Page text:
taliban: Post-Taliban takeover, Afghanistan-Pakistan border again emerging as world's no 1 terrorist hub

taliban: Post-Taliban takeover, Afghanistan-Pakistan border again emerging as world’s no 1 terrorist hub

ISLAMABAD: Post Taliban takeover, the vast and rugged terrain on the Afghanistan-Pakistan border is again emerging as the world’s number one terror hub.
Iraklis Voridis writing in Greek City Times said that the problem has worsened manifolds by a recalcitrant Pakistan that is vigorously supporting the Taliban, by pressuring the world community to accept it, as it is, citing a humanitarian crisis and misery of the Afghan people.
Violence is already on the upswing targeting ethnic and religious minorities and could reach nightmarish proportions, without the domineering, yet ineffective, presence of American and the NATO forces.
Western efforts are being made to bypass the Taliban who have formed an interim government that is far from inclusive and totally excludes women’s role.
Moreover, the problem is complicated by the hands-off attitude of China and Russia, ostensibly to score diplomatic points with the US/NATO, reported Greek City Times.
They have extended tacit support to the Kabul regime, hoping they can work out their own security arrangements with Kabul, said Voridis.
Last week suicide attack at a Shia mosque in Kunduz in Afghanistan that claimed over a hundred people lives and injured many is a grim reminder of escalating violence in the region.
Credit for it was taken by the ISIS-Khorasan that has a record of being violently anti-Shia. Also, the presence of Al Qaeda and ISIS, with their factions and affiliates is being increasingly felt, security experts say.
Further, the news about violence along the Afghanistan-Pakistan border, especially in and around Spin Boldak and Kandahar is being suppressed, as desperate Afghans trying to escape the country, said Voridis.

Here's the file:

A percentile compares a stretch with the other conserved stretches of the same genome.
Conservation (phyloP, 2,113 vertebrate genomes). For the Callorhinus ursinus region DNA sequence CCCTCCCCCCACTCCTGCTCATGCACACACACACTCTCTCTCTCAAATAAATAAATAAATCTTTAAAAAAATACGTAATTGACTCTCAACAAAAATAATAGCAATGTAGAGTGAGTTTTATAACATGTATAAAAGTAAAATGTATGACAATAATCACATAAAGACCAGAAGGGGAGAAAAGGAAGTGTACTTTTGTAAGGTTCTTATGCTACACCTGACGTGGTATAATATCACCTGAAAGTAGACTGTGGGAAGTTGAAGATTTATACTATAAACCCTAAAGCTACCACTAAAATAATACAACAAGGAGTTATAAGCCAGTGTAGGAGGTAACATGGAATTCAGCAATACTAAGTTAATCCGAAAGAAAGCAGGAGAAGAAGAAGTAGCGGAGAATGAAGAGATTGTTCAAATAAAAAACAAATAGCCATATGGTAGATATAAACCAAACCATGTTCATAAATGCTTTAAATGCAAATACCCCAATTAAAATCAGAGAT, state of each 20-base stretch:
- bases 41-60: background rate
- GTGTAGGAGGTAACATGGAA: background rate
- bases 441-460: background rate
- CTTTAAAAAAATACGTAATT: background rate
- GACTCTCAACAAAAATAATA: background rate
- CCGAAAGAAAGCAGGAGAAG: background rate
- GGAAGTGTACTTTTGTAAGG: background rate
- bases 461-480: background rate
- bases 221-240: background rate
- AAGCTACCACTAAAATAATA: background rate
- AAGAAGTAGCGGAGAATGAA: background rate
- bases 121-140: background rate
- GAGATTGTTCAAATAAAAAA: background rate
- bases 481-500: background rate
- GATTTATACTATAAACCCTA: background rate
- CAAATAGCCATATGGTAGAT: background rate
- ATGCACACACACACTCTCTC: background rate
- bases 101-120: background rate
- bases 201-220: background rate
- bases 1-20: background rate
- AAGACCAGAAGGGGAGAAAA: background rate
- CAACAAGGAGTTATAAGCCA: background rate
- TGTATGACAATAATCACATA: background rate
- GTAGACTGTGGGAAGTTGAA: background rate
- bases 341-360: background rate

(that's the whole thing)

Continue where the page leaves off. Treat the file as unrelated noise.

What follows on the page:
Pakistan’s own record of dealing with the terrorists at home is becoming alarming and also, bizarre. Instead of fighting them and even seeking to curb them, Prime Minister Imran Khan‘s government is seeking to appease them.
Of the domestic groups, it has proscribed the Tehreek-e-Labbaik Pakistan (TLP), and also reached a formal agreement with it. It is struggling to hold in captivity, the TLP’s young chief Hafeez Saad Rizvi after the court released him. The detention and release are both worked out in such a way as to leave loopholes in investigations and prosecution, reported Greek City Times.
The most alarming case is of the Tehreek-e-Taliban Pakistan (TTP). Among the worst actions by the TTP was the attack on the Army Public School, Peshawar in December 2014 in which 140, mainly school students, were slaughtered.
The Army’s campaign to catch them led to their crossing over to the no-man’s tribal land from where it launched attacks in Pakistan, said Voridis.
According to Voridis, both the Taliban groups – Afghans and the TTP – are ideologically close and are allies. Unable to get the TTP, the Khan Government is seriously contemplating peace with them.
This has sent alarm signals from the security committee that it is perplexed at the appeasing approach of the government when the situation in neighbouring Afghanistan is also worrying and Kabul is not cooperative on TTP.

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